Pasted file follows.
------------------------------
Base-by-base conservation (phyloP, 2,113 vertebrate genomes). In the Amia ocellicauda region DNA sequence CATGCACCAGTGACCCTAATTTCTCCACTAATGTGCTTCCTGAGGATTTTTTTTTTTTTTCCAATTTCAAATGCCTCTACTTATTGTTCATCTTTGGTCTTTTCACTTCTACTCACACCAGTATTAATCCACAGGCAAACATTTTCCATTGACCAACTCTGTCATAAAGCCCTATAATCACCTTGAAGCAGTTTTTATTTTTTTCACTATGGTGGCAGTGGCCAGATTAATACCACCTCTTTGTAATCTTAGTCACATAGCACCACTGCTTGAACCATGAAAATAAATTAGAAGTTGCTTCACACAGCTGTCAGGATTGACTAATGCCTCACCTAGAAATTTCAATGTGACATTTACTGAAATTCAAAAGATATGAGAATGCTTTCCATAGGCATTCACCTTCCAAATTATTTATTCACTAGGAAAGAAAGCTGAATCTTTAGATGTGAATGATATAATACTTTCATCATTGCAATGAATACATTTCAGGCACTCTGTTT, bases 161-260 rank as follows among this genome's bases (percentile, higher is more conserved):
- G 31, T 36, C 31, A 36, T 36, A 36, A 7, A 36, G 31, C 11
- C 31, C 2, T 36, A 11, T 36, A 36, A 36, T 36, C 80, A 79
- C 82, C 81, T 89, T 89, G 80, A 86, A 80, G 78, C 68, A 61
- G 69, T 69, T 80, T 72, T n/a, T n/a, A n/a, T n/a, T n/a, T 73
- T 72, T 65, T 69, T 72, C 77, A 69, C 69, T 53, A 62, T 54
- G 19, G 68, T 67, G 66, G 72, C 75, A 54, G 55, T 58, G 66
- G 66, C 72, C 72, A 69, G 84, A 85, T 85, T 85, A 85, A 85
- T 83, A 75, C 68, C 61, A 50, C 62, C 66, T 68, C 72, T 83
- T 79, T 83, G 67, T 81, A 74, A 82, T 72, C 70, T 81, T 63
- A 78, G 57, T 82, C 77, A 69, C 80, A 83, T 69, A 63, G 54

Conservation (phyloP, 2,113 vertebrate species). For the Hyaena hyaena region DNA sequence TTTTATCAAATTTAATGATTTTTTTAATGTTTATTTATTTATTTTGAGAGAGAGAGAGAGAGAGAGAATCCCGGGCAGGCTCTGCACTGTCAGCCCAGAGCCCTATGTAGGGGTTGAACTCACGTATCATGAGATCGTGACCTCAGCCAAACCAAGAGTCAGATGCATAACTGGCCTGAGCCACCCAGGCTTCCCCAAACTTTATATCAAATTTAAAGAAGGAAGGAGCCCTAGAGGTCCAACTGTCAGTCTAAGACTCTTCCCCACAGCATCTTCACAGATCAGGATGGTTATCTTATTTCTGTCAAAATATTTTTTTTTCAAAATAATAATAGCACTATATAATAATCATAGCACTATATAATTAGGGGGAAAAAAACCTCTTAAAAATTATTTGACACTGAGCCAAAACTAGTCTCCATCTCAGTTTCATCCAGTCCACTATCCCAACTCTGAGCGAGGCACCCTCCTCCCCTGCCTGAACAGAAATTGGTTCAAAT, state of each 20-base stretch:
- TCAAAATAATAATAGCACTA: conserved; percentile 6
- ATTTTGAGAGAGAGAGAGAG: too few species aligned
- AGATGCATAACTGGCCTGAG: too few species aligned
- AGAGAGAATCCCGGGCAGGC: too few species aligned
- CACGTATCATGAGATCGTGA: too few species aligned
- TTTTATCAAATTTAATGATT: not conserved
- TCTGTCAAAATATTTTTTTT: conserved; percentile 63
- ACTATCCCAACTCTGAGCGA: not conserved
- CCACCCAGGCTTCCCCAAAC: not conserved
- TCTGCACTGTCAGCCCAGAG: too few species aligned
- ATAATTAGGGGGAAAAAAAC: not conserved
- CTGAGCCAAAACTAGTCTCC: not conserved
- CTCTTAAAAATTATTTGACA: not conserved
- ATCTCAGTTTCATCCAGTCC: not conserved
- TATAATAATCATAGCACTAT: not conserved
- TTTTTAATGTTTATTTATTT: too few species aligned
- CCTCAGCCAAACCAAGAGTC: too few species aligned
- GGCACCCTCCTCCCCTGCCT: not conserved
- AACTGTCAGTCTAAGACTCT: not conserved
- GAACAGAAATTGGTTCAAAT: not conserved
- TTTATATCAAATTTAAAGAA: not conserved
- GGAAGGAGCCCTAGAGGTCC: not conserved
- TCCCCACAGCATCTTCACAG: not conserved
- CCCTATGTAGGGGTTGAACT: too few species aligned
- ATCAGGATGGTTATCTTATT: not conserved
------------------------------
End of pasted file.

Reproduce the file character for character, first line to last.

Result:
Base-by-base conservation (phyloP, 2,113 vertebrate genomes). In the Amia ocellicauda region DNA sequence CATGCACCAGTGACCCTAATTTCTCCACTAATGTGCTTCCTGAGGATTTTTTTTTTTTTTCCAATTTCAAATGCCTCTACTTATTGTTCATCTTTGGTCTTTTCACTTCTACTCACACCAGTATTAATCCACAGGCAAACATTTTCCATTGACCAACTCTGTCATAAAGCCCTATAATCACCTTGAAGCAGTTTTTATTTTTTTCACTATGGTGGCAGTGGCCAGATTAATACCACCTCTTTGTAATCTTAGTCACATAGCACCACTGCTTGAACCATGAAAATAAATTAGAAGTTGCTTCACACAGCTGTCAGGATTGACTAATGCCTCACCTAGAAATTTCAATGTGACATTTACTGAAATTCAAAAGATATGAGAATGCTTTCCATAGGCATTCACCTTCCAAATTATTTATTCACTAGGAAAGAAAGCTGAATCTTTAGATGTGAATGATATAATACTTTCATCATTGCAATGAATACATTTCAGGCACTCTGTTT, bases 161-260 rank as follows among this genome's bases (percentile, higher is more conserved):
- G 31, T 36, C 31, A 36, T 36, A 36, A 7, A 36, G 31, C 11
- C 31, C 2, T 36, A 11, T 36, A 36, A 36, T 36, C 80, A 79
- C 82, C 81, T 89, T 89, G 80, A 86, A 80, G 78, C 68, A 61
- G 69, T 69, T 80, T 72, T n/a, T n/a, A n/a, T n/a, T n/a, T 73
- T 72, T 65, T 69, T 72, C 77, A 69, C 69, T 53, A 62, T 54
- G 19, G 68, T 67, G 66, G 72, C 75, A 54, G 55, T 58, G 66
- G 66, C 72, C 72, A 69, G 84, A 85, T 85, T 85, A 85, A 85
- T 83, A 75, C 68, C 61, A 50, C 62, C 66, T 68, C 72, T 83
- T 79, T 83, G 67, T 81, A 74, A 82, T 72, C 70, T 81, T 63
- A 78, G 57, T 82, C 77, A 69, C 80, A 83, T 69, A 63, G 54

Conservation (phyloP, 2,113 vertebrate species). For the Hyaena hyaena region DNA sequence TTTTATCAAATTTAATGATTTTTTTAATGTTTATTTATTTATTTTGAGAGAGAGAGAGAGAGAGAGAATCCCGGGCAGGCTCTGCACTGTCAGCCCAGAGCCCTATGTAGGGGTTGAACTCACGTATCATGAGATCGTGACCTCAGCCAAACCAAGAGTCAGATGCATAACTGGCCTGAGCCACCCAGGCTTCCCCAAACTTTATATCAAATTTAAAGAAGGAAGGAGCCCTAGAGGTCCAACTGTCAGTCTAAGACTCTTCCCCACAGCATCTTCACAGATCAGGATGGTTATCTTATTTCTGTCAAAATATTTTTTTTTCAAAATAATAATAGCACTATATAATAATCATAGCACTATATAATTAGGGGGAAAAAAACCTCTTAAAAATTATTTGACACTGAGCCAAAACTAGTCTCCATCTCAGTTTCATCCAGTCCACTATCCCAACTCTGAGCGAGGCACCCTCCTCCCCTGCCTGAACAGAAATTGGTTCAAAT, state of each 20-base stretch:
- TCAAAATAATAATAGCACTA: conserved; percentile 6
- ATTTTGAGAGAGAGAGAGAG: too few species aligned
- AGATGCATAACTGGCCTGAG: too few species aligned
- AGAGAGAATCCCGGGCAGGC: too few species aligned
- CACGTATCATGAGATCGTGA: too few species aligned
- TTTTATCAAATTTAATGATT: not conserved
- TCTGTCAAAATATTTTTTTT: conserved; percentile 63
- ACTATCCCAACTCTGAGCGA: not conserved
- CCACCCAGGCTTCCCCAAAC: not conserved
- TCTGCACTGTCAGCCCAGAG: too few species aligned
- ATAATTAGGGGGAAAAAAAC: not conserved
- CTGAGCCAAAACTAGTCTCC: not conserved
- CTCTTAAAAATTATTTGACA: not conserved
- ATCTCAGTTTCATCCAGTCC: not conserved
- TATAATAATCATAGCACTAT: not conserved
- TTTTTAATGTTTATTTATTT: too few species aligned
- CCTCAGCCAAACCAAGAGTC: too few species aligned
- GGCACCCTCCTCCCCTGCCT: not conserved
- AACTGTCAGTCTAAGACTCT: not conserved
- GAACAGAAATTGGTTCAAAT: not conserved
- TTTATATCAAATTTAAAGAA: not conserved
- GGAAGGAGCCCTAGAGGTCC: not conserved
- TCCCCACAGCATCTTCACAG: not conserved
- CCCTATGTAGGGGTTGAACT: too few species aligned
- ATCAGGATGGTTATCTTATT: not conserved